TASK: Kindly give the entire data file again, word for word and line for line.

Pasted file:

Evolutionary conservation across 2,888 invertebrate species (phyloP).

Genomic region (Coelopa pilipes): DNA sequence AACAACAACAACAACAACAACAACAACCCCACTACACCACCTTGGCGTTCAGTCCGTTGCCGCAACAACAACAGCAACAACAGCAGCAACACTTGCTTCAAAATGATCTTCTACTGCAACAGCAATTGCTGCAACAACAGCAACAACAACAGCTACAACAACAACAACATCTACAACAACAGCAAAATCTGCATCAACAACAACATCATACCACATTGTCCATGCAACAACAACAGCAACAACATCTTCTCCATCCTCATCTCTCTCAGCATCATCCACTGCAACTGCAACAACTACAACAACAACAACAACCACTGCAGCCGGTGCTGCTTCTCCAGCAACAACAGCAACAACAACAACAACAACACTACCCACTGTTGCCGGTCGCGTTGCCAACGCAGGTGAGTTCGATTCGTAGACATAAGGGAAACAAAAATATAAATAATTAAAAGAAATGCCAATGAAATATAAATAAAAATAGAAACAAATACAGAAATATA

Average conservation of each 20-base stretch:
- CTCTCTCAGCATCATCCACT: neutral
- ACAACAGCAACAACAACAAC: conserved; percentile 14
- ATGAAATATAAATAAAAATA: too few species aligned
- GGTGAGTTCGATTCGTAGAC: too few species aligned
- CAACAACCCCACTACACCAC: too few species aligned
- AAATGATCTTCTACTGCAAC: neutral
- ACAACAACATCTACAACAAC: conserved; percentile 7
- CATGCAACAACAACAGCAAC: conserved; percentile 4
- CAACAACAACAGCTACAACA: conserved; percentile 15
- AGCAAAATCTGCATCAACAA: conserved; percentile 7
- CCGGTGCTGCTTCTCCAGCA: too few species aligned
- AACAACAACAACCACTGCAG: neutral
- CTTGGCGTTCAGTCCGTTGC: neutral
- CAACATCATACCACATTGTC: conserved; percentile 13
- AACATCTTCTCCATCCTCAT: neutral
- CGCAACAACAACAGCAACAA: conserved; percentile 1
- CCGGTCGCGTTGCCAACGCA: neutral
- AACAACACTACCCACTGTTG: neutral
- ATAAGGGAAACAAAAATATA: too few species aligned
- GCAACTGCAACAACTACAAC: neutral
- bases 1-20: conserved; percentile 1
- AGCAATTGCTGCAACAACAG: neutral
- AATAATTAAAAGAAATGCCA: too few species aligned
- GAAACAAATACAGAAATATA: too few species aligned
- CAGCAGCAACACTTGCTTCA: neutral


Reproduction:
Evolutionary conservation across 2,888 invertebrate species (phyloP).

Genomic region (Coelopa pilipes): DNA sequence AACAACAACAACAACAACAACAACAACCCCACTACACCACCTTGGCGTTCAGTCCGTTGCCGCAACAACAACAGCAACAACAGCAGCAACACTTGCTTCAAAATGATCTTCTACTGCAACAGCAATTGCTGCAACAACAGCAACAACAACAGCTACAACAACAACAACATCTACAACAACAGCAAAATCTGCATCAACAACAACATCATACCACATTGTCCATGCAACAACAACAGCAACAACATCTTCTCCATCCTCATCTCTCTCAGCATCATCCACTGCAACTGCAACAACTACAACAACAACAACAACCACTGCAGCCGGTGCTGCTTCTCCAGCAACAACAGCAACAACAACAACAACAACACTACCCACTGTTGCCGGTCGCGTTGCCAACGCAGGTGAGTTCGATTCGTAGACATAAGGGAAACAAAAATATAAATAATTAAAAGAAATGCCAATGAAATATAAATAAAAATAGAAACAAATACAGAAATATA

Average conservation of each 20-base stretch:
- CTCTCTCAGCATCATCCACT: neutral
- ACAACAGCAACAACAACAAC: conserved; percentile 14
- ATGAAATATAAATAAAAATA: too few species aligned
- GGTGAGTTCGATTCGTAGAC: too few species aligned
- CAACAACCCCACTACACCAC: too few species aligned
- AAATGATCTTCTACTGCAAC: neutral
- ACAACAACATCTACAACAAC: conserved; percentile 7
- CATGCAACAACAACAGCAAC: conserved; percentile 4
- CAACAACAACAGCTACAACA: conserved; percentile 15
- AGCAAAATCTGCATCAACAA: conserved; percentile 7
- CCGGTGCTGCTTCTCCAGCA: too few species aligned
- AACAACAACAACCACTGCAG: neutral
- CTTGGCGTTCAGTCCGTTGC: neutral
- CAACATCATACCACATTGTC: conserved; percentile 13
- AACATCTTCTCCATCCTCAT: neutral
- CGCAACAACAACAGCAACAA: conserved; percentile 1
- CCGGTCGCGTTGCCAACGCA: neutral
- AACAACACTACCCACTGTTG: neutral
- ATAAGGGAAACAAAAATATA: too few species aligned
- GCAACTGCAACAACTACAAC: neutral
- bases 1-20: conserved; percentile 1
- AGCAATTGCTGCAACAACAG: neutral
- AATAATTAAAAGAAATGCCA: too few species aligned
- GAAACAAATACAGAAATATA: too few species aligned
- CAGCAGCAACACTTGCTTCA: neutral